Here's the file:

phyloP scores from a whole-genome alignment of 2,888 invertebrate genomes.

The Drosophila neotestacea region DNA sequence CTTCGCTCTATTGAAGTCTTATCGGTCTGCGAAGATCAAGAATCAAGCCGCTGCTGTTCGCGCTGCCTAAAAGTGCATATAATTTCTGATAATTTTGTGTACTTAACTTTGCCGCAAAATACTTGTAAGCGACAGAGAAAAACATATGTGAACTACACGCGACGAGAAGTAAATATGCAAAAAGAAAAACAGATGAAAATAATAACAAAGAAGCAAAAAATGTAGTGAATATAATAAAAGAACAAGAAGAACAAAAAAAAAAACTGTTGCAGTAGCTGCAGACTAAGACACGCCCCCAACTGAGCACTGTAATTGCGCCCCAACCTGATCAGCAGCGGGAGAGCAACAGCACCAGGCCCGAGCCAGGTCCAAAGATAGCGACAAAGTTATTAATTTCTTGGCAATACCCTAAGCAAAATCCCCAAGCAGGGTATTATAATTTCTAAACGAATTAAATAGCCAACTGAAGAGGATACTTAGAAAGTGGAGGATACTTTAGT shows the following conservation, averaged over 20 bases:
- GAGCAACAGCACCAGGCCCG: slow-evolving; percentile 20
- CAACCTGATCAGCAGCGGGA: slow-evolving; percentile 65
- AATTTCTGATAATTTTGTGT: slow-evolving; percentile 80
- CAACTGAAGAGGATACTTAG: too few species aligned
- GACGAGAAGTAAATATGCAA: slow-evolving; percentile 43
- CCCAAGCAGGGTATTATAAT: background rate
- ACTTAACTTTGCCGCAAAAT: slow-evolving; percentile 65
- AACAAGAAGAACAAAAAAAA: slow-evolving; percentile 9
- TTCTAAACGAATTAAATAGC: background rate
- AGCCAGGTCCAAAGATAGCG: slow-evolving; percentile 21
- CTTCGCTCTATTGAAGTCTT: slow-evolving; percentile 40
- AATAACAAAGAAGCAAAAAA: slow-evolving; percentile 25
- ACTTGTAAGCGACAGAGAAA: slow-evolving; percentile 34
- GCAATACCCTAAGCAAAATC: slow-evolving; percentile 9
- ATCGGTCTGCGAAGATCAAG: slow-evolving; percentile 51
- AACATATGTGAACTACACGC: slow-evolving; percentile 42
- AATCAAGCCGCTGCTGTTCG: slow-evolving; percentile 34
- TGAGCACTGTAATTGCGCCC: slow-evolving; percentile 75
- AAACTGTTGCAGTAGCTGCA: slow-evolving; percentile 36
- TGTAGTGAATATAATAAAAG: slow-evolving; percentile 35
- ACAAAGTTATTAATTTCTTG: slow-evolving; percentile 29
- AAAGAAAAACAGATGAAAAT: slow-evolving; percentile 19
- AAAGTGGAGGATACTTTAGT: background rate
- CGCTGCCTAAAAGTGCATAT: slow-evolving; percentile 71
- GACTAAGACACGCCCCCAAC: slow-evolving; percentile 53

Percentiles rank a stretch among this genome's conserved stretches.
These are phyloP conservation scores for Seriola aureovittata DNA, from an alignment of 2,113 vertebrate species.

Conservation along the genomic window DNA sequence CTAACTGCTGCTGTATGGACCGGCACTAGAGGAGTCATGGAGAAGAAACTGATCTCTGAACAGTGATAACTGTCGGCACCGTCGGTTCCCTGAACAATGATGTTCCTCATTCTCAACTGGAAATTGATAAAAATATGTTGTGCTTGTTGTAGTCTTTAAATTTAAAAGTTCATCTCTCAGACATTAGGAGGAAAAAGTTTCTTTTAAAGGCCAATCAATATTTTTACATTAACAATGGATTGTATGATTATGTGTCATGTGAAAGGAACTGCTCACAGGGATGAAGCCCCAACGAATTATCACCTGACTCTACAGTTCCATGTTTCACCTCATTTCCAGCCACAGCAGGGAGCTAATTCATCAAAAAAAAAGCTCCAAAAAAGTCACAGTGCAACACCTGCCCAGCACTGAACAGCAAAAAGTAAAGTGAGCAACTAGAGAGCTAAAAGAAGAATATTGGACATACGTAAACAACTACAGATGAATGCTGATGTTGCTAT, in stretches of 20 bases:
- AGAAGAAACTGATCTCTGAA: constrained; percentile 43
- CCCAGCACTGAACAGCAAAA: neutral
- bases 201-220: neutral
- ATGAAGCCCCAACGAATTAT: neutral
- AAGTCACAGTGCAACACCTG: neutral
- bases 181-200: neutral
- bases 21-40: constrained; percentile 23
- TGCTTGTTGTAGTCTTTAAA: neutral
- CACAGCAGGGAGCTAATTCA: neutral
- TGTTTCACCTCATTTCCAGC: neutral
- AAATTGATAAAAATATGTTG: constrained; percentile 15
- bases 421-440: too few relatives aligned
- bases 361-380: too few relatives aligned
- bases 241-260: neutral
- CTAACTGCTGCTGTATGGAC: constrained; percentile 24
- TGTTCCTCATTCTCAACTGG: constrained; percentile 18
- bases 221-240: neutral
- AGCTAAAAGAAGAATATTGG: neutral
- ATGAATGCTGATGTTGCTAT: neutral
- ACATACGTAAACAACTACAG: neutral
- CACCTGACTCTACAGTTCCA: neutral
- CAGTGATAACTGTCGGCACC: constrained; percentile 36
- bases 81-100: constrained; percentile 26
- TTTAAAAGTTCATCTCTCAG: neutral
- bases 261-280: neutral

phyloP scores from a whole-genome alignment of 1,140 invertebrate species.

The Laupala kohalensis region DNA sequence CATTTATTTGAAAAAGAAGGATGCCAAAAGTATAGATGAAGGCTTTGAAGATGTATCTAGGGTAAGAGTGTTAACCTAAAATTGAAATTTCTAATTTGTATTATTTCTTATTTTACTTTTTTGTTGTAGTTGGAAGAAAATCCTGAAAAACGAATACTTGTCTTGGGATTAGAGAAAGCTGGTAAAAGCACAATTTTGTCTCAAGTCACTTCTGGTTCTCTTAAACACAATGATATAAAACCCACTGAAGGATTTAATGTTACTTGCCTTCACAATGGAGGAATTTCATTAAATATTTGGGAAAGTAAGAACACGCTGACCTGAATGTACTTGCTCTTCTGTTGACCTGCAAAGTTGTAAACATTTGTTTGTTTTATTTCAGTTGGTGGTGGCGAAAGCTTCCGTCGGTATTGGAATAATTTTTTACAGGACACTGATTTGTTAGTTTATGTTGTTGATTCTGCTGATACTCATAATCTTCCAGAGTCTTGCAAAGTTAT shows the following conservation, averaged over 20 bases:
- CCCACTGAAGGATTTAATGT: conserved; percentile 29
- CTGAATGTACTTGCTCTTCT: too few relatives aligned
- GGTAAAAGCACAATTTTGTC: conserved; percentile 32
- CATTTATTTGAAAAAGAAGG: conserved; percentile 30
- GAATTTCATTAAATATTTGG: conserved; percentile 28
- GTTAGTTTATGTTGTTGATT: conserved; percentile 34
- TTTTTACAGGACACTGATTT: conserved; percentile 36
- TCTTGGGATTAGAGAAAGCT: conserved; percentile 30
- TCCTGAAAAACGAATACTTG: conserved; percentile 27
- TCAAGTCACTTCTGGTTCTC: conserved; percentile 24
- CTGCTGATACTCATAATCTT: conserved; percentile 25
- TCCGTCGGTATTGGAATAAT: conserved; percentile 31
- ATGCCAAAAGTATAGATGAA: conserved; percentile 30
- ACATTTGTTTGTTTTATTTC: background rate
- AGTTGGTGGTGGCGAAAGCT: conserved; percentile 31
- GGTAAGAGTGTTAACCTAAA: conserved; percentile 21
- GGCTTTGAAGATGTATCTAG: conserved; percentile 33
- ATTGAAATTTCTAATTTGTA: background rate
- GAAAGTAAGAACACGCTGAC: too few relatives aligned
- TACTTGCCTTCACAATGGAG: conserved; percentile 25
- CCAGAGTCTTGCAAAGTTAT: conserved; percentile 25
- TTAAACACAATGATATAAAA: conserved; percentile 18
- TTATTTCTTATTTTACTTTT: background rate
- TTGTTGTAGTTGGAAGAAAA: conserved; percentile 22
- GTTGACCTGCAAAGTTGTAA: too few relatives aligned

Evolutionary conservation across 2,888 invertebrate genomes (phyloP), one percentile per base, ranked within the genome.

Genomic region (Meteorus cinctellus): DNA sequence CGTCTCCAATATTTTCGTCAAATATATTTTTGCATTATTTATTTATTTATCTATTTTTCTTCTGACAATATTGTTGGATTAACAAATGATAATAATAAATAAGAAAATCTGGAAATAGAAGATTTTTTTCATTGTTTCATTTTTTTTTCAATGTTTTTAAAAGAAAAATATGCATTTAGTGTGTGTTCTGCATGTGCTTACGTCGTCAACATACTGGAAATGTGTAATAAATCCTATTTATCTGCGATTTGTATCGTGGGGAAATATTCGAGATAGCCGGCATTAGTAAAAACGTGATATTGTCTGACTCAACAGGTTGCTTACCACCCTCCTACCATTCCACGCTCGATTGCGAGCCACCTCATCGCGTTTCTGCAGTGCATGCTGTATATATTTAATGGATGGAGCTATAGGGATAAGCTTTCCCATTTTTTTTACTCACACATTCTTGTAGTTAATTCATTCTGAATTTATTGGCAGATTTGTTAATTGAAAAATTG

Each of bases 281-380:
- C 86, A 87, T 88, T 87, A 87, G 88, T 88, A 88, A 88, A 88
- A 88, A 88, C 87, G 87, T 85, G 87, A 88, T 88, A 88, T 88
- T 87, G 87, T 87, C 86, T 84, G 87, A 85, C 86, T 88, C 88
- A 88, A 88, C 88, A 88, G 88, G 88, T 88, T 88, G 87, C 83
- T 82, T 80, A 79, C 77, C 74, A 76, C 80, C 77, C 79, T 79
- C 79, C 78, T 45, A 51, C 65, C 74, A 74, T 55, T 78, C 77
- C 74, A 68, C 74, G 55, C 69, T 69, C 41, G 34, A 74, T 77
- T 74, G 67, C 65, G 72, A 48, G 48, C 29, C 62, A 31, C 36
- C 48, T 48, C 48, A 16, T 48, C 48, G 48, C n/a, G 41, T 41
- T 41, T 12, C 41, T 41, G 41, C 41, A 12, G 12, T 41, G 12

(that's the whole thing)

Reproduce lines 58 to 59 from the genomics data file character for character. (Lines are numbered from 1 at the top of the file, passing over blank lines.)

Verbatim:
- CCCACTGAAGGATTTAATGT: conserved; percentile 29
- CTGAATGTACTTGCTCTTCT: too few relatives aligned